Moose calves dying at higher rate than expected

Brian Larsen

Out of 49 newborn moose calves that the Minnesota Department of Natural Resources (DNR) collared earlier this spring, only 10 are left for researchers to track. Predators are playing a large part in their demise, but other factors have contributed to their deaths as well.

Early in this project 11 calf deaths could be attributed to the trauma of being collared. Of those, 10 were abandoned by their mothers and one died when a mother stepped on it when field workers were trying to collar it. In addition, four calves slipped their collars, leaving 34 to be tracked.

During the summer, researchers found 16 calves eaten by wolves (four of those were probably eaten by wolves, researchers are not sure what killed them) and bears ate four. One died from drowning, one was abandoned by its mother, one was killed by an unknown predator and one died for unknown reasons, leaving 10 to be tracked. Of those mortalities, five were in Cook County, three killed by bears and two by wolves.

Glenn DelGiudice, Ph.D, research scientist/ moose project leader, is in charge of running the calf research project for the Minnesota DNR. He said so far calves have suffered a 71 percent mortality rate after the summer, but to sustain the moose herd, about 50 percent of them need to make it through the first year.

When asked about calf survival after one year, DelGiudice answered, “Can’t say, we’re already at a 71 percent natural mortality rate (24 of 34 dead) that’s close to what we were expecting over the entire year. What happens by next May depends on winter severity, etc.…So the mortality hit by predators has been fairly significant, but this is just one spring-summer, so this data can only be interpreted within the context of this year and the environmental conditions and variability that occurred this year. Also, we don’t know for sure how representative of the population this study cohort is…that’s why multiple years of study are needed.

“Additionally, documenting calf/cow ratios during the annual moose survey in January may give us a better idea if this calf survival rate is representative of the population.”

The calf study dovetails with an adult study of 103 moose also fitted with collars with GPS tracking devices. When a moose stops moving for a period of six hours it is assumed to be dead, and researchers try to get to the animal within 24 hours to determine what has killed it. Any longer and the fallen moose will likely have been eaten.

The moose population in northeastern Minnesota has fallen from an estimated 8,840 in 2006 to an estimated 2,760 in 2013. Theories abound to what is causing the calamity— everything from global warming to disease, lack of browse, winter ticks, predators, etc.— and maybe a combination of those things—but scientists want to find out why to see if there is anything that can be done before moose disappear entirely from northeastern Minnesota.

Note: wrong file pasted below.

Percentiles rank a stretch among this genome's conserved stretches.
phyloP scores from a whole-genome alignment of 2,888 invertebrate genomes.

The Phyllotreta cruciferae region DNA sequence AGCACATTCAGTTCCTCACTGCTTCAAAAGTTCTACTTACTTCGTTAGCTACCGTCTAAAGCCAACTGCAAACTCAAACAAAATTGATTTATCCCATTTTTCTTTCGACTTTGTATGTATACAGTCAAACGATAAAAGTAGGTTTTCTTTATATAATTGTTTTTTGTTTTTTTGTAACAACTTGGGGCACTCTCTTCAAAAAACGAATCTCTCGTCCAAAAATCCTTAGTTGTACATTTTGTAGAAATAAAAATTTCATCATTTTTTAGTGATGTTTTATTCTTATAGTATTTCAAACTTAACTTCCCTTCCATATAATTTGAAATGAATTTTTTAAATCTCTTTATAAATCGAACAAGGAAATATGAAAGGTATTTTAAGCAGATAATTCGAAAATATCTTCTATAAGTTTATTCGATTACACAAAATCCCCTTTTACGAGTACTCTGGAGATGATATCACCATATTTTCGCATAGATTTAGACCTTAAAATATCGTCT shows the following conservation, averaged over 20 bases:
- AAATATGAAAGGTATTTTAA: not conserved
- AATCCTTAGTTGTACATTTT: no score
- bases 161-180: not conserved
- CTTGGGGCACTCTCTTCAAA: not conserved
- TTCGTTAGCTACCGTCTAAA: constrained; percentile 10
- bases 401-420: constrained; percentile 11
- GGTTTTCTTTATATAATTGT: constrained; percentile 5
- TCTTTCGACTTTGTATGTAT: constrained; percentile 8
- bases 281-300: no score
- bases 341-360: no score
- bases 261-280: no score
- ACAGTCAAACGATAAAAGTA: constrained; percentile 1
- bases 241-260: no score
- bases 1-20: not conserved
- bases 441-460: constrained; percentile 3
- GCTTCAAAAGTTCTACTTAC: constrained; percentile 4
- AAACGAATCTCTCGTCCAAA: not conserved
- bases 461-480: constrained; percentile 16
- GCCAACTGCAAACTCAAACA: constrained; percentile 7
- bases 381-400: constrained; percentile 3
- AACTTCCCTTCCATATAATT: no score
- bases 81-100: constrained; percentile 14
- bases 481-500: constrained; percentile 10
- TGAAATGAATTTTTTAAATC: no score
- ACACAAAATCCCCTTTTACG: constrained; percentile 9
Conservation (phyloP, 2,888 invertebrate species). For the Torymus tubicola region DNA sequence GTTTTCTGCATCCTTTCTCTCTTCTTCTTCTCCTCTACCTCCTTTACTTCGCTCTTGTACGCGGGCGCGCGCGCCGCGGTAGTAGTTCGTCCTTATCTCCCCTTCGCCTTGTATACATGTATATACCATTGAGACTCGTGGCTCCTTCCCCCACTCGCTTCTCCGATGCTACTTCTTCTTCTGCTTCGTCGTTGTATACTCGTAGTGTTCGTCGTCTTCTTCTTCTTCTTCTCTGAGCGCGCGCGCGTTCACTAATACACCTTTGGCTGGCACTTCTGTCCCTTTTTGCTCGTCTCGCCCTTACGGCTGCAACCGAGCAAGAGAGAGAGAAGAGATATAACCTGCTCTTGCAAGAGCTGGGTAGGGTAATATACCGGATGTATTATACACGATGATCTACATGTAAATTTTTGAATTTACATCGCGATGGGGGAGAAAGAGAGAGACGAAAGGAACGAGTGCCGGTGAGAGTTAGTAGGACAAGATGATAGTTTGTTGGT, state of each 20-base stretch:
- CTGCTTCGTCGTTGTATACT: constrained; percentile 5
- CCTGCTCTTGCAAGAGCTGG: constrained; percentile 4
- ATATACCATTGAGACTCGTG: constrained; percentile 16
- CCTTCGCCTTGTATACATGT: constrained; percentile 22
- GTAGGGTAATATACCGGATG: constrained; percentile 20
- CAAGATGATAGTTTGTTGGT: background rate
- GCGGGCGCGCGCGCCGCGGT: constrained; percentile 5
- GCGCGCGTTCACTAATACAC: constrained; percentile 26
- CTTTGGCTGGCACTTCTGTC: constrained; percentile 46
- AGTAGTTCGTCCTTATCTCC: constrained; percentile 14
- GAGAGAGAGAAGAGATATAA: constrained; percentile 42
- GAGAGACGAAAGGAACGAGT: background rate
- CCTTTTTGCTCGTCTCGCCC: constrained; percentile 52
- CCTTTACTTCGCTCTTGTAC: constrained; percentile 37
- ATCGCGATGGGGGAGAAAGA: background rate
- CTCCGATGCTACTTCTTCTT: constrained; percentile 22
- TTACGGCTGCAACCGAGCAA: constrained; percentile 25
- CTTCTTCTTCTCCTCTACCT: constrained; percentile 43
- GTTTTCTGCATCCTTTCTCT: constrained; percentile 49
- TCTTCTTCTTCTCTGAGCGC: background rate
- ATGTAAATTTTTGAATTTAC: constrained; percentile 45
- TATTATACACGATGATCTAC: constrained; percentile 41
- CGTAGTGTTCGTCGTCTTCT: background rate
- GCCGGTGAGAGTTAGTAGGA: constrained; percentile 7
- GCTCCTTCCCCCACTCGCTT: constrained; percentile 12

Because of the steep decline, the DNR cancelled its bulls-only moose hunt for 2013. Earlier this year the DNR added the moose to its endangered species list as a species of special concern. This is the first time since 1996 the state has updated its list of endangered species and the first time moose have appeared on it.

In an effort to help restore the population, the Grand Portage Band of Lake Superior Chippewa is managing 47,000 acres of moose habitat and the U.S. Forest Service is managing 40,000 acres in the Greenwood Lake area.

Seth Moore, biologist for the Grand Portage Band of Lake Superior Chippewa said, “Our long-term goals are to develop forestry management plans to develop, protect, and maintain quality moose habitat.”

Adult moose can grow to seven feet at the shoulders and weigh more than 1,800 pounds. They live an average of 15-25 years and tend to travel in a range of 3-5 miles, although some will wander further. Bulls can grow antlers that measure up to 5 feet across and weigh as much as 40 pounds, and healthy moose can run 35 miles an hour, easily swim 10 miles and walk nimbly and quietly through the brush and are Minnesota’s largest animal.

At birth calves typically weigh 25-35 pounds and within one week can swim and walk. Calves stay with their mothers 12-18 months before heading out on their own. But unfortunately, as researchers are finding out, it’s tough for moose to make it to 18 months.

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